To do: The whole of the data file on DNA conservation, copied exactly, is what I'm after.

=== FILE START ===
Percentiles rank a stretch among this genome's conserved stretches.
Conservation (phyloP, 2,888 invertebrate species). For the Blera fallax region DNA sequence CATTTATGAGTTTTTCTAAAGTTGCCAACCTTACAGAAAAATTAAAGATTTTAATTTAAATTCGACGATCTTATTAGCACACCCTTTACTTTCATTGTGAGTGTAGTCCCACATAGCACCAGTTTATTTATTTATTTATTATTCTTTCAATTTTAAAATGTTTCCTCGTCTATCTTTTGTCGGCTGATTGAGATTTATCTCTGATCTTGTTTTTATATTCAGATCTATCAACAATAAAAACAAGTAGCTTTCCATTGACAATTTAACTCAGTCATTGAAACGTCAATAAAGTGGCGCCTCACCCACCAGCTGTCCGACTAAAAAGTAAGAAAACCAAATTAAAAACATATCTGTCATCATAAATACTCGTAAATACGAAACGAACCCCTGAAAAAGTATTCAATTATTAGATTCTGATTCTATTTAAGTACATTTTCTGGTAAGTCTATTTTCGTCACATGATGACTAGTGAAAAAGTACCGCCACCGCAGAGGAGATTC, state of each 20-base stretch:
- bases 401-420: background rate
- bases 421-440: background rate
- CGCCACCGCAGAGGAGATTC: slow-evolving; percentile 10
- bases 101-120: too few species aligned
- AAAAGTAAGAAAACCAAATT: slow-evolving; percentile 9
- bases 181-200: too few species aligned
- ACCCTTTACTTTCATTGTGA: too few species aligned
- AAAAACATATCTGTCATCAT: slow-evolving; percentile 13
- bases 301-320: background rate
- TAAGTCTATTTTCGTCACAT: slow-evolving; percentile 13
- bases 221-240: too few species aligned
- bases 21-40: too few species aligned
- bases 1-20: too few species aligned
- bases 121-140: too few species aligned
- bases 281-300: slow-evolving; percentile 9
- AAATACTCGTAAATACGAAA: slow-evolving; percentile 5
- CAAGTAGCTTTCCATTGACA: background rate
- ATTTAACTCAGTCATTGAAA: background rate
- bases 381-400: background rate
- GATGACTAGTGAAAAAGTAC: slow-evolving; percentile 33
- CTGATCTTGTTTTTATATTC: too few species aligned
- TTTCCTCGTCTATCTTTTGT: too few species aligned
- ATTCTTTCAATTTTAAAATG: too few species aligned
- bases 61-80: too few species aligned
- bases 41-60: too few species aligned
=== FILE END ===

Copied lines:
Percentiles rank a stretch among this genome's conserved stretches.
Conservation (phyloP, 2,888 invertebrate species). For the Blera fallax region DNA sequence CATTTATGAGTTTTTCTAAAGTTGCCAACCTTACAGAAAAATTAAAGATTTTAATTTAAATTCGACGATCTTATTAGCACACCCTTTACTTTCATTGTGAGTGTAGTCCCACATAGCACCAGTTTATTTATTTATTTATTATTCTTTCAATTTTAAAATGTTTCCTCGTCTATCTTTTGTCGGCTGATTGAGATTTATCTCTGATCTTGTTTTTATATTCAGATCTATCAACAATAAAAACAAGTAGCTTTCCATTGACAATTTAACTCAGTCATTGAAACGTCAATAAAGTGGCGCCTCACCCACCAGCTGTCCGACTAAAAAGTAAGAAAACCAAATTAAAAACATATCTGTCATCATAAATACTCGTAAATACGAAACGAACCCCTGAAAAAGTATTCAATTATTAGATTCTGATTCTATTTAAGTACATTTTCTGGTAAGTCTATTTTCGTCACATGATGACTAGTGAAAAAGTACCGCCACCGCAGAGGAGATTC, state of each 20-base stretch:
- bases 401-420: background rate
- bases 421-440: background rate
- CGCCACCGCAGAGGAGATTC: slow-evolving; percentile 10
- bases 101-120: too few species aligned
- AAAAGTAAGAAAACCAAATT: slow-evolving; percentile 9
- bases 181-200: too few species aligned
- ACCCTTTACTTTCATTGTGA: too few species aligned
- AAAAACATATCTGTCATCAT: slow-evolving; percentile 13
- bases 301-320: background rate
- TAAGTCTATTTTCGTCACAT: slow-evolving; percentile 13
- bases 221-240: too few species aligned
- bases 21-40: too few species aligned
- bases 1-20: too few species aligned
- bases 121-140: too few species aligned
- bases 281-300: slow-evolving; percentile 9
- AAATACTCGTAAATACGAAA: slow-evolving; percentile 5
- CAAGTAGCTTTCCATTGACA: background rate
- ATTTAACTCAGTCATTGAAA: background rate
- bases 381-400: background rate
- GATGACTAGTGAAAAAGTAC: slow-evolving; percentile 33
- CTGATCTTGTTTTTATATTC: too few species aligned
- TTTCCTCGTCTATCTTTTGT: too few species aligned
- ATTCTTTCAATTTTAAAATG: too few species aligned
- bases 61-80: too few species aligned
- bases 41-60: too few species aligned